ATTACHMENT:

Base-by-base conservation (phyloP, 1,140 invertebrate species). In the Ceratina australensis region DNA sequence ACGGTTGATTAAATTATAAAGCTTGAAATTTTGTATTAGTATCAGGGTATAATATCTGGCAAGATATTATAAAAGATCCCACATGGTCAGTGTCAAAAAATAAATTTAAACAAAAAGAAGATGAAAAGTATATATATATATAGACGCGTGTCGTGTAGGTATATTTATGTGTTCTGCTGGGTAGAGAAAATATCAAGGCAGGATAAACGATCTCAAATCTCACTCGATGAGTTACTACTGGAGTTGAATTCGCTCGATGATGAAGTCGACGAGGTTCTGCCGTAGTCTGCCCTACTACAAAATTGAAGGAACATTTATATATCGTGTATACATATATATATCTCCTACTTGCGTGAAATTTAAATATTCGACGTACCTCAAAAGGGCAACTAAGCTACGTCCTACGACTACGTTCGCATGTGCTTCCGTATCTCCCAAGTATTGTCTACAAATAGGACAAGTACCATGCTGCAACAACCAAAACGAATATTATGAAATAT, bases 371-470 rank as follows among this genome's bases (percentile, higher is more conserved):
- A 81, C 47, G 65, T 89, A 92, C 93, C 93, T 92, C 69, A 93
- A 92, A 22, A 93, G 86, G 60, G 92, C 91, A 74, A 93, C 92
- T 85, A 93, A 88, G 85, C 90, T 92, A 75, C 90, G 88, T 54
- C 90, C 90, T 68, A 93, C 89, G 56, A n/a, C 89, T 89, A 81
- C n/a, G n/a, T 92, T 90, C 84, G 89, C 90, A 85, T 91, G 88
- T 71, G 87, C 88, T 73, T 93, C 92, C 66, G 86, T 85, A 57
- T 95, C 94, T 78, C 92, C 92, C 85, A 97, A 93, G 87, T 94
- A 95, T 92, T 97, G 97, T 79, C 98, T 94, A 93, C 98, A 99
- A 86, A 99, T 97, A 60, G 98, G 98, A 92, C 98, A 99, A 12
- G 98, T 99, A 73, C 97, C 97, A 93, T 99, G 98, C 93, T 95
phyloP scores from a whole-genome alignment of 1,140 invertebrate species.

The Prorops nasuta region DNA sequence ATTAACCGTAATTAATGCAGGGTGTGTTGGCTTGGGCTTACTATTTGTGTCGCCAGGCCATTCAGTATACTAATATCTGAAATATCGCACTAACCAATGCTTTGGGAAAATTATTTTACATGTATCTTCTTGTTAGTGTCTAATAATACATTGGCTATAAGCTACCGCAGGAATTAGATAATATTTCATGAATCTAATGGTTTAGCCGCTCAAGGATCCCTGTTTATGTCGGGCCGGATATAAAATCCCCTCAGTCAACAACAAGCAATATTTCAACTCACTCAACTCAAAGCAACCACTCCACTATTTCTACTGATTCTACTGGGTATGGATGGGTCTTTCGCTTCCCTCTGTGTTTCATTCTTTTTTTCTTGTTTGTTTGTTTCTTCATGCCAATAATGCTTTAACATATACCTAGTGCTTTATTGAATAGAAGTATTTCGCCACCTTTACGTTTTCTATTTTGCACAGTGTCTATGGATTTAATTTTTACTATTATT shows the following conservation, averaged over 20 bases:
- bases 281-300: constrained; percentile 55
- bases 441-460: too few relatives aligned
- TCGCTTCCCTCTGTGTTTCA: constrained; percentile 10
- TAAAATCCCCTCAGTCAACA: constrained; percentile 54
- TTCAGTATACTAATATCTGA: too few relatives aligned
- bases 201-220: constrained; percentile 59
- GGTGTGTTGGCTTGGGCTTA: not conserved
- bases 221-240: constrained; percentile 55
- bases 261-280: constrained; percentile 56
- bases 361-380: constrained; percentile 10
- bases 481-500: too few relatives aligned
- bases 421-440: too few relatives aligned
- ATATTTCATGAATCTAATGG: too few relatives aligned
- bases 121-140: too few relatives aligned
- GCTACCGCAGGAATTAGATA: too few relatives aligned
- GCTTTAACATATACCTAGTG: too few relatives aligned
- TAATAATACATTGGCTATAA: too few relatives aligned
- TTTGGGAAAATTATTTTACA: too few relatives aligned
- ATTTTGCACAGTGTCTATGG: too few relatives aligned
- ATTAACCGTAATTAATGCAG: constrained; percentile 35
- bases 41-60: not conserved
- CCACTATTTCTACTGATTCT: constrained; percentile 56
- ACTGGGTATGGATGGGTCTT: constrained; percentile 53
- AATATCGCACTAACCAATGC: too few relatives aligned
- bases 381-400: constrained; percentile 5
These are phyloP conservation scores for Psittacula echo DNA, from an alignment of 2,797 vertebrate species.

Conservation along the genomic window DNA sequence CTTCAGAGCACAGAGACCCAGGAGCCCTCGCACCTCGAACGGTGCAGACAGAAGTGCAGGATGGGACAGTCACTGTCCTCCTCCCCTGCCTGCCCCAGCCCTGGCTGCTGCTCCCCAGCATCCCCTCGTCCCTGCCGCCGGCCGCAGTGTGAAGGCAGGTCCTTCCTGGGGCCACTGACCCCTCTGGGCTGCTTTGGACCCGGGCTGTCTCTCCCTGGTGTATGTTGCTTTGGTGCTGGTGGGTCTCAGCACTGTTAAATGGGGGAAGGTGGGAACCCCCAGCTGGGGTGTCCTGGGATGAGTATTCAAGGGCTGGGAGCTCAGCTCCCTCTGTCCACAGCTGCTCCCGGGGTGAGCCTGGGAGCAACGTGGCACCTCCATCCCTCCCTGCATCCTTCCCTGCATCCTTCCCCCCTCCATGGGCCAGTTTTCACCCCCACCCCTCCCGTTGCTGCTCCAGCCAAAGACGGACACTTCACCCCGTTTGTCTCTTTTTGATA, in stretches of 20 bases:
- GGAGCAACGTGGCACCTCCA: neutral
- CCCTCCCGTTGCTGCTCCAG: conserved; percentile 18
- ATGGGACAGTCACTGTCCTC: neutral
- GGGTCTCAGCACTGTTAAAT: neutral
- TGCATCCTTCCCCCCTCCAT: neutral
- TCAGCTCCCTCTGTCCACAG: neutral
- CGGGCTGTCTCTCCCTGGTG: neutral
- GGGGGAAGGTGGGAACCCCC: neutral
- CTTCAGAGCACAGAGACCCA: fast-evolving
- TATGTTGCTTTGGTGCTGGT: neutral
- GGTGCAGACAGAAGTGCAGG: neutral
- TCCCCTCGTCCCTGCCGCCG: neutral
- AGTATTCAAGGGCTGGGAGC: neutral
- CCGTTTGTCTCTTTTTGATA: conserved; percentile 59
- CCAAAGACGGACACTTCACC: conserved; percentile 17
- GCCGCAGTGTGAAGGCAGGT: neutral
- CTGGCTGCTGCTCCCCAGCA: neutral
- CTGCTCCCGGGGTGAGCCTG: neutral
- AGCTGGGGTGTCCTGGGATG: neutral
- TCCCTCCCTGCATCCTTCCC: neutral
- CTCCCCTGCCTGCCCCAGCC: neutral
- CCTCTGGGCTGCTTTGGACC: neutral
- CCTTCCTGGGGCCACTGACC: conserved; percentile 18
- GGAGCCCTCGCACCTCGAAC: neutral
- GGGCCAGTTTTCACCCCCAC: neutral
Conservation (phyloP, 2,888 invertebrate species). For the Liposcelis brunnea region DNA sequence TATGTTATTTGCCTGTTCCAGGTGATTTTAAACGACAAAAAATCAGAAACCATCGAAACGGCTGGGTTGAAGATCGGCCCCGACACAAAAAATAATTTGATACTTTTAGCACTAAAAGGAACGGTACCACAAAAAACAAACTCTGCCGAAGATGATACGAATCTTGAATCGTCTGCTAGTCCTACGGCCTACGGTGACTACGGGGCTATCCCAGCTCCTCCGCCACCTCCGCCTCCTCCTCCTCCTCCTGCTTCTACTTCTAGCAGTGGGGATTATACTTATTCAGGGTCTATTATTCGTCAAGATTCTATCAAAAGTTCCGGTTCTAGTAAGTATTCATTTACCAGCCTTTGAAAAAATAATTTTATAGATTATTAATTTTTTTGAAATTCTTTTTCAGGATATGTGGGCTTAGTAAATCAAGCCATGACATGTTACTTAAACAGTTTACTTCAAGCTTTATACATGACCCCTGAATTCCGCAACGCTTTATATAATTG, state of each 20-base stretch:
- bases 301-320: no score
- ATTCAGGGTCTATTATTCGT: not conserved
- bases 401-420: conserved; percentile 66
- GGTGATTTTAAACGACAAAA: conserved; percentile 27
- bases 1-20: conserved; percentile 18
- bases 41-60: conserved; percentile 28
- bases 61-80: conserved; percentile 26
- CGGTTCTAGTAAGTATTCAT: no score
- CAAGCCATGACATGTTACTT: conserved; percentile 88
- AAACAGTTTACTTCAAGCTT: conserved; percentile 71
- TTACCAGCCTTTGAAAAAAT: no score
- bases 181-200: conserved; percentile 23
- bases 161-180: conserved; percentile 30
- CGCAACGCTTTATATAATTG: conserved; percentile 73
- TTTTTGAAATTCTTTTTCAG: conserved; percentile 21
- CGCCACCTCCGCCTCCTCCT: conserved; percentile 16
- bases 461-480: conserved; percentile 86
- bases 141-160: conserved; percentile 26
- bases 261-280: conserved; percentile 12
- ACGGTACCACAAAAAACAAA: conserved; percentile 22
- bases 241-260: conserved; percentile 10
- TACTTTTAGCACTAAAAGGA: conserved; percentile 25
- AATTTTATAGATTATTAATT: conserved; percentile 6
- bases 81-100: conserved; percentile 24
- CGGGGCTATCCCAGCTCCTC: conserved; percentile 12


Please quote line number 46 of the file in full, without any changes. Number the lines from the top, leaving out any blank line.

- TCAGCTCCCTCTGTCCACAG: neutral